Contrary to praises of the addressee, the praises in question in this section are made to express gratitude while highlighting the value of the beneficial action. While praises of the addressee are explicit face-flattering strategies, positive comments on the beneficial action could be considered as implicit face-enhancing strategies. Praises of the favor appear in two different patterns. The first pattern consists in simply describing the act as good helpful, kind, great, immense, etc., as in (13) (Vous m’avez rendu un grand service). The second pattern consists in explicitly stressing the outcome of the act. More specifically, the speaker indicates that the addressee’s intervention/action/favor really saved the speaker from an embarrassing or humiliating situation as in (14). In (15), the speaker says that the extra time granted by the professor saved them from a disaster. Also attested are examples in which the speaker indicates that s/he really appreciates the action of the addressee, using constructions like ce geste m’a vraiment marqué me va droit au coeur/me touche as in (16).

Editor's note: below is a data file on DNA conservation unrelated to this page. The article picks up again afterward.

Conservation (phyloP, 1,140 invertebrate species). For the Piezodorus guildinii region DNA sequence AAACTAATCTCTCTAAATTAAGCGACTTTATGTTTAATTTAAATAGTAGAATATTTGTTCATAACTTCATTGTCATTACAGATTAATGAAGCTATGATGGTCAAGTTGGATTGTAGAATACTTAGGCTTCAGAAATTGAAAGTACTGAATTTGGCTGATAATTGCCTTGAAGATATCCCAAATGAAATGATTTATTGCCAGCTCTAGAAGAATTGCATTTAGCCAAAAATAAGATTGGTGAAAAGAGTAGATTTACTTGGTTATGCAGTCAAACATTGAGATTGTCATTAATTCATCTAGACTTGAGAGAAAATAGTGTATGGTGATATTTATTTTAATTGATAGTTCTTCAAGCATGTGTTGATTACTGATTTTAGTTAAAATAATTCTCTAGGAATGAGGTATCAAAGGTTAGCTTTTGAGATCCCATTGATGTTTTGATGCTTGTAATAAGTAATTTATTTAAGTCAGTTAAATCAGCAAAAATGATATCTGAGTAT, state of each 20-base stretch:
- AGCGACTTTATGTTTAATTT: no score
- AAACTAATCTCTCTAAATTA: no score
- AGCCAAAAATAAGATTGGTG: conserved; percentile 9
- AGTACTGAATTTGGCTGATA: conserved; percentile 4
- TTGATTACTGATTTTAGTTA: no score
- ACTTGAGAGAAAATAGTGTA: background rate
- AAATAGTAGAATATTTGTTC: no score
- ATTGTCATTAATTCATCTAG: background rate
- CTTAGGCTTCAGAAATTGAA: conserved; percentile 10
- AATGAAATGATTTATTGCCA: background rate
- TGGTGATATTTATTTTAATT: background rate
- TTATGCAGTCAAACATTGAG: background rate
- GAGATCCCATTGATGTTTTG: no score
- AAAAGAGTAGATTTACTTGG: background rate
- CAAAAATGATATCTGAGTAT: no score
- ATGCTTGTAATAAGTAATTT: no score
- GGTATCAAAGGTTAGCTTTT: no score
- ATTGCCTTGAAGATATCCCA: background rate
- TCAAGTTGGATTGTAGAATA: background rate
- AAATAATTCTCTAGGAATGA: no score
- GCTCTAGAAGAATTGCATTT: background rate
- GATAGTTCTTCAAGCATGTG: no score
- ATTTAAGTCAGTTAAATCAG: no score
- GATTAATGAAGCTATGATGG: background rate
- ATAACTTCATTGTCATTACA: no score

13. Je vous remercie sincèrement de votre compréhension, vous m’aviez rendu un énorme service (professor)
“I sincerely thank you. You did me a great favor.”
14. Merci gars! Si tu n’avais pas été là cela aura été honteux et humiliant pour moi (friend)
“Thanks man. If you were not there it would have been embarrassing for me.”
15. Je vous remercie grandement monsieur, sans votre faveur je n’imagine pas le désastre de mon travail (professor)
“I sincerely thank you sir, without your favor I can’t imagine the disaster I would have been in with my work.”
16. Merci beaucoup! C’est gentil de ta part. Ce geste me va droit au cœur. Que Dieu contribue à la réalisation de tes rêves (stranger)
“Thanks very much. That’s very kind of you. I really appreciate this gesture. May God make your dreams come true.”